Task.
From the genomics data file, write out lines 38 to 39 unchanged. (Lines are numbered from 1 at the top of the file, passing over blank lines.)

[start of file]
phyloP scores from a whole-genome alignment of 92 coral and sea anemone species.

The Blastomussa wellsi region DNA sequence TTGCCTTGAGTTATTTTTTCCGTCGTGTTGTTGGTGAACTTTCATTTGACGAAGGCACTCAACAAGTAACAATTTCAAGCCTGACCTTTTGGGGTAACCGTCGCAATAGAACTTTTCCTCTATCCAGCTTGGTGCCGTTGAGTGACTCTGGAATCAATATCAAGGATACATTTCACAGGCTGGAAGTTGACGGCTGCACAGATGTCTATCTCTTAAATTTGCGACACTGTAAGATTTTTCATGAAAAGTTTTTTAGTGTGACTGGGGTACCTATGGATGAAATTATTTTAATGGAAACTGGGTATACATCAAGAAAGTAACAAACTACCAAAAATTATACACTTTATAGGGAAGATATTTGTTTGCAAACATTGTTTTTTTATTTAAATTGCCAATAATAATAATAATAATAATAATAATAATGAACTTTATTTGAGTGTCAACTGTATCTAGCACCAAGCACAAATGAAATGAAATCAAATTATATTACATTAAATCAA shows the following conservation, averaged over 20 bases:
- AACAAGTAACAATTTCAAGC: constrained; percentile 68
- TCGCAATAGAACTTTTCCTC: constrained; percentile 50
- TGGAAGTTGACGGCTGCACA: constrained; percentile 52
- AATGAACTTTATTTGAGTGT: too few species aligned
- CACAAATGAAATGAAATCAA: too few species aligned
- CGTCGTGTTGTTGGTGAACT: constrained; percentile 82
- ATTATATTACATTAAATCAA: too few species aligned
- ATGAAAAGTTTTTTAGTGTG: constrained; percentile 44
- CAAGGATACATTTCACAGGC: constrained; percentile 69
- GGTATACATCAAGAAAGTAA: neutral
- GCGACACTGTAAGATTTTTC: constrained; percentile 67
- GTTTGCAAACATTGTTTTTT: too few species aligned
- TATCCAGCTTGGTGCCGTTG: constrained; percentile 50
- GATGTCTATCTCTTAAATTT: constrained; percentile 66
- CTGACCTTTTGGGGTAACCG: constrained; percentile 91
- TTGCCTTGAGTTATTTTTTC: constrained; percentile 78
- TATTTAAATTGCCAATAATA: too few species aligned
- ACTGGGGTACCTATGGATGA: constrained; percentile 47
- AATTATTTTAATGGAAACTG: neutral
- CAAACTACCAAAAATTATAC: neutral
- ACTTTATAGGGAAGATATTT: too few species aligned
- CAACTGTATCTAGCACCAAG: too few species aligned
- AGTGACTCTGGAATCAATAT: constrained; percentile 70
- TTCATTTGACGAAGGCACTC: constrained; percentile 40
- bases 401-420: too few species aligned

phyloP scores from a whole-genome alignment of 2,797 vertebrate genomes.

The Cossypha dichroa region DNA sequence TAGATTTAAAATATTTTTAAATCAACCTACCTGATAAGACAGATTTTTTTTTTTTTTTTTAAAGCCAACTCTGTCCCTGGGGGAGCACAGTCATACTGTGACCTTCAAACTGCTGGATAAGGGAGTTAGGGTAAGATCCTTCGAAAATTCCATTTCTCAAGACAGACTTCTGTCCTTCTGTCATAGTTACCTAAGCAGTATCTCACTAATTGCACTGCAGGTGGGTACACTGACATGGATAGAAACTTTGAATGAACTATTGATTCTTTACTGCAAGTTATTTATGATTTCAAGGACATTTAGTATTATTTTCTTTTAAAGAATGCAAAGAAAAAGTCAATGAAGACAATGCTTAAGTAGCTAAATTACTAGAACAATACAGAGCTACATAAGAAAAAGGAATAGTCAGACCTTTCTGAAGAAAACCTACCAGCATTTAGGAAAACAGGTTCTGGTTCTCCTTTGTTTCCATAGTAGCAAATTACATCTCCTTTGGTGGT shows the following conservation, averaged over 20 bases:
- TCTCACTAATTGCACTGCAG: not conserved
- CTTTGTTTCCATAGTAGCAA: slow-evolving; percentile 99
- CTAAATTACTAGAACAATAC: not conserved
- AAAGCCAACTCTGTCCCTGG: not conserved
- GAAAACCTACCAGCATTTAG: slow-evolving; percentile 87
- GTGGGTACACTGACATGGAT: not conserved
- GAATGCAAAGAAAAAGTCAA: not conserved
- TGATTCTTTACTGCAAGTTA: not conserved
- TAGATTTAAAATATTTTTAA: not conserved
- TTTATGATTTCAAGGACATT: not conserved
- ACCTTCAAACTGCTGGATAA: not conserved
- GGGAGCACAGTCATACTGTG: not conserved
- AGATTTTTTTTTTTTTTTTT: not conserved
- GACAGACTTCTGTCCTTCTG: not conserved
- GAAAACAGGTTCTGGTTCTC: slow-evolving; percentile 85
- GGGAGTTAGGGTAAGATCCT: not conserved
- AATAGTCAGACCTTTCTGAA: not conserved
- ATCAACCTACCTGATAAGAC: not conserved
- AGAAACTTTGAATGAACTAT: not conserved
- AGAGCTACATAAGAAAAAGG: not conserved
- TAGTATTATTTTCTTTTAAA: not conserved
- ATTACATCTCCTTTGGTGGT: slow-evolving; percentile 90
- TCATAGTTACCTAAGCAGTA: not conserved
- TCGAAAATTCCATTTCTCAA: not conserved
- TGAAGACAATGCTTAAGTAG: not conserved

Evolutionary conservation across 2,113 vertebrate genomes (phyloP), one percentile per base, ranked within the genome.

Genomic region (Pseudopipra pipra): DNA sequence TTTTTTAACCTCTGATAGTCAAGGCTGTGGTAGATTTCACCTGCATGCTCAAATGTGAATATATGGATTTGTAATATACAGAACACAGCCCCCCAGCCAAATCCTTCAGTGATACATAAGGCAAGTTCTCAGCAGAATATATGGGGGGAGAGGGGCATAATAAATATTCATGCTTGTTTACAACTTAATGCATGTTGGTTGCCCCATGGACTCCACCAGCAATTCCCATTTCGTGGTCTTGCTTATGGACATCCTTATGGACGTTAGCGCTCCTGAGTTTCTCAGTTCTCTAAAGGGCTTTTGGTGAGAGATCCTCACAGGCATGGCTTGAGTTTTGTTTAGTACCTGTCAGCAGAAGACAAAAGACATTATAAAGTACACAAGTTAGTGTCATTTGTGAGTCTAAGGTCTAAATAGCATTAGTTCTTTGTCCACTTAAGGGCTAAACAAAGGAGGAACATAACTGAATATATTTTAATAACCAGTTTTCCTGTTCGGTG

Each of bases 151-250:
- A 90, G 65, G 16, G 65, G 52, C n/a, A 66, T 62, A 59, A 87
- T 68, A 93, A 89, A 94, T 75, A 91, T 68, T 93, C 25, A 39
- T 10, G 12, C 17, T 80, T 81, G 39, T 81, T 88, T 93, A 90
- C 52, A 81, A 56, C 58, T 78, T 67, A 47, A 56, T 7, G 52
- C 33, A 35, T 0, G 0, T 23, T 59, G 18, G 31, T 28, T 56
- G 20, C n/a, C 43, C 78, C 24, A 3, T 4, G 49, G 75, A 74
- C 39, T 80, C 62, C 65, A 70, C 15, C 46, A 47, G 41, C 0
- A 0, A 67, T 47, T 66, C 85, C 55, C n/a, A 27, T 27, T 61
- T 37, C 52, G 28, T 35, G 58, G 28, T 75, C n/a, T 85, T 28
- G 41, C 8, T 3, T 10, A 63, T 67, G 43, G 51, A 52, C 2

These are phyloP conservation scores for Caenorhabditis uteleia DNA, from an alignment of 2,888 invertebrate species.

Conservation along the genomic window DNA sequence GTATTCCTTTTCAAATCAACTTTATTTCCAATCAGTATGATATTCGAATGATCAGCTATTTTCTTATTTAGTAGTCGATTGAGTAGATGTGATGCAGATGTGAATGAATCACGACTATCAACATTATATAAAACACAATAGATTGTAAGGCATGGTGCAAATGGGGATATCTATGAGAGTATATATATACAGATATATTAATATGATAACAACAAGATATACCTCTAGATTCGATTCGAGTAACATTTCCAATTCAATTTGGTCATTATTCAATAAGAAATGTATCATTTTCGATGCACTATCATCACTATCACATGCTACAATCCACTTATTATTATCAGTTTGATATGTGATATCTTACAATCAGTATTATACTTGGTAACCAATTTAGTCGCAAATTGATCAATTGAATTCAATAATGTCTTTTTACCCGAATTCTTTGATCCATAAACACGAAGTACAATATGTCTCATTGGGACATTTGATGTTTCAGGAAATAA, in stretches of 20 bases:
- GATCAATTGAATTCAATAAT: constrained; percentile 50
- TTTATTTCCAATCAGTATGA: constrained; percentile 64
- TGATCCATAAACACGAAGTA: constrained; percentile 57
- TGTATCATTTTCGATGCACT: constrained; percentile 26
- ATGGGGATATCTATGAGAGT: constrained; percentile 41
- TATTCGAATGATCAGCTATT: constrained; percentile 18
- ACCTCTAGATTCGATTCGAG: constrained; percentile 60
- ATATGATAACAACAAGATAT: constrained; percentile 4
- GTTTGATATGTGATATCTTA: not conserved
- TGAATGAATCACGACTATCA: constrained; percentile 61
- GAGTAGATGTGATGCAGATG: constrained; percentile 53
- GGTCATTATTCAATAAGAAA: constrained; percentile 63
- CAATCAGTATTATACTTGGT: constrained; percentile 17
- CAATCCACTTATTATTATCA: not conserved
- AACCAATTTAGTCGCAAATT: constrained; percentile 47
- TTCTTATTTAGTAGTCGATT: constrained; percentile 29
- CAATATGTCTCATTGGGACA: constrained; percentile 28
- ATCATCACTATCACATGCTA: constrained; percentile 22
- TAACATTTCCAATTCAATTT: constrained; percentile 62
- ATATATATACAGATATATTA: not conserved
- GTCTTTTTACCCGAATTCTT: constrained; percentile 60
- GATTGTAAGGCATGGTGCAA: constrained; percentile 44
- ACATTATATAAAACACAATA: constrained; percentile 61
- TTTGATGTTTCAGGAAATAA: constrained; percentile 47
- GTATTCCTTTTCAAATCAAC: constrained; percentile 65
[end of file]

- TAGATTTAAAATATTTTTAA: not conserved
- TTTATGATTTCAAGGACATT: not conserved